Two years ago, I woke up with my last hangover ever. That morning, I decided to quit drinking and change my life.

Up to that point, no one would have thought, “She has a problem.” From the outside, everything looked fine. There’s a myth with drinking that unless you’re truly a mess — unless you’re risking your job or finances or family — there’s no reason to evaluate the relationship you have with alcohol. From appearances, that wasn’t me. So for a long time, I rationalized my drinking, sweeping it under the rug and declaring it “no big deal.”

Yet, in retrospect, I was hurting myself. I was in deep pain: physically, spiritually, emotionally. On that morning, I decided that enough was enough.

Here’s what I wish someone had told me before that morning of the last hangover: you are allowed to stop hurting yourself.

Even if it doesn’t look bad. Even if you aren’t hurting others. Even if your pain doesn’t look like other peoples’ pain. You’re allowed to stop.

You do not need to be in the lowest pit of despair to decide to change your life. You do not need someone else’s label to define you or disempower you before you stop doing what you’re doing. You do not need to check all the boxes to tell you that that thing you keep doing to yourself isn’t working anymore. (Even if it did for a while.)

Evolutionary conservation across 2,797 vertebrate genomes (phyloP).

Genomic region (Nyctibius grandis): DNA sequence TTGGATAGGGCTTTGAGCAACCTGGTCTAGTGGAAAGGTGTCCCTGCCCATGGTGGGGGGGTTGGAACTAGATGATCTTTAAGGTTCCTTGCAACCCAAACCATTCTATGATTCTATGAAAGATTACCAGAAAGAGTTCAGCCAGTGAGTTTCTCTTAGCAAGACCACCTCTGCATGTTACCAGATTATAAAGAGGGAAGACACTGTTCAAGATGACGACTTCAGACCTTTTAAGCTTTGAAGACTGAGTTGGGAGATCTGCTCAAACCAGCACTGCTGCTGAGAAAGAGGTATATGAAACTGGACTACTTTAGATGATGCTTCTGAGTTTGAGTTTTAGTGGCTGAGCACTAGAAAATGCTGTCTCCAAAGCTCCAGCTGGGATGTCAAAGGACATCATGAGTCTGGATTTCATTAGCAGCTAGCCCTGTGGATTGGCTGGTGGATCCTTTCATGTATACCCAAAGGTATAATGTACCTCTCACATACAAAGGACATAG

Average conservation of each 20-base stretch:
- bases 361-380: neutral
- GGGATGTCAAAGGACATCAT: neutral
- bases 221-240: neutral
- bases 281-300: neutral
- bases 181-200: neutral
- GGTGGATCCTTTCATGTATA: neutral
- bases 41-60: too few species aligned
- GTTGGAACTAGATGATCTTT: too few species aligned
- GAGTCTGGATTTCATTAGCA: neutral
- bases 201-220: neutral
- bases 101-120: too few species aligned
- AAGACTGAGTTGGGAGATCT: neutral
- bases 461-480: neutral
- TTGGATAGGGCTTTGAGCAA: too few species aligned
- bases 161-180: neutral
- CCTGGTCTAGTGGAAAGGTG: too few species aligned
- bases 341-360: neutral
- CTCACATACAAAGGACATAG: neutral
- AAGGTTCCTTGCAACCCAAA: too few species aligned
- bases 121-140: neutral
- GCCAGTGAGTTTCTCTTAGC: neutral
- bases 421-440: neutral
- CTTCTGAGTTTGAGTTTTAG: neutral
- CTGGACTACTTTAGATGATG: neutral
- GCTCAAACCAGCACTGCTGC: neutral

You do not have to wait for a sign or hit rock bottom before you just decide to stop harming yourself.

Today, I’m thinking about two-years-ago me. And fifteen-years-ago me, and all the mess in between those two. I’m thinking about the part of me who knew something was wrong, but who couldn’t, wouldn’t (or didn’t know how to) heal my relationship with alcohol.

I want to hold that person with enormous tenderness and care and love. Because that’s the only way through this. The only answer is to hold ourselves with enough compassion, that one day we wake up so full of compassion for ourselves that we can summon the courage to change our own lives.

The trick — to sobriety, to anything we want to change — is not to shame ourselves for all our mistakes, but to love ourselves so ferociously that the changes we know we need to make are no longer terrifying.

Instead, we can see that change as a beautiful gift that’s arrived on our doorstep, just waiting for us.

Which is not to say it’s easy. It’s not. Sobriety can be tough some days. It can be hard to stay present with what is, without using all those old tricks of numbing out. For me, it is a daily commitment applied with rigorous practice. But it’s still a gift. One that I’ve given myself, one that I’ve given my son, one that I’ve given the world. And if that sounds arrogant, let me assure you that my family and this world both benefit when I’m at my best.

What I know now is that you don’t need proof of “enough” suffering before you make that change. All you need is the tiniest iota of faith that there’s something better waiting for you.

Christy Tending is an activist, educator, and writer. She teaches online courses about sustainable self-care to students all over the world, and hosts the podcast Tending Your Life. She lives on occupied Ohlone territory (Oakland, CA) with her family. You can learn more about her work at





Image courtesy of Rachel Claire.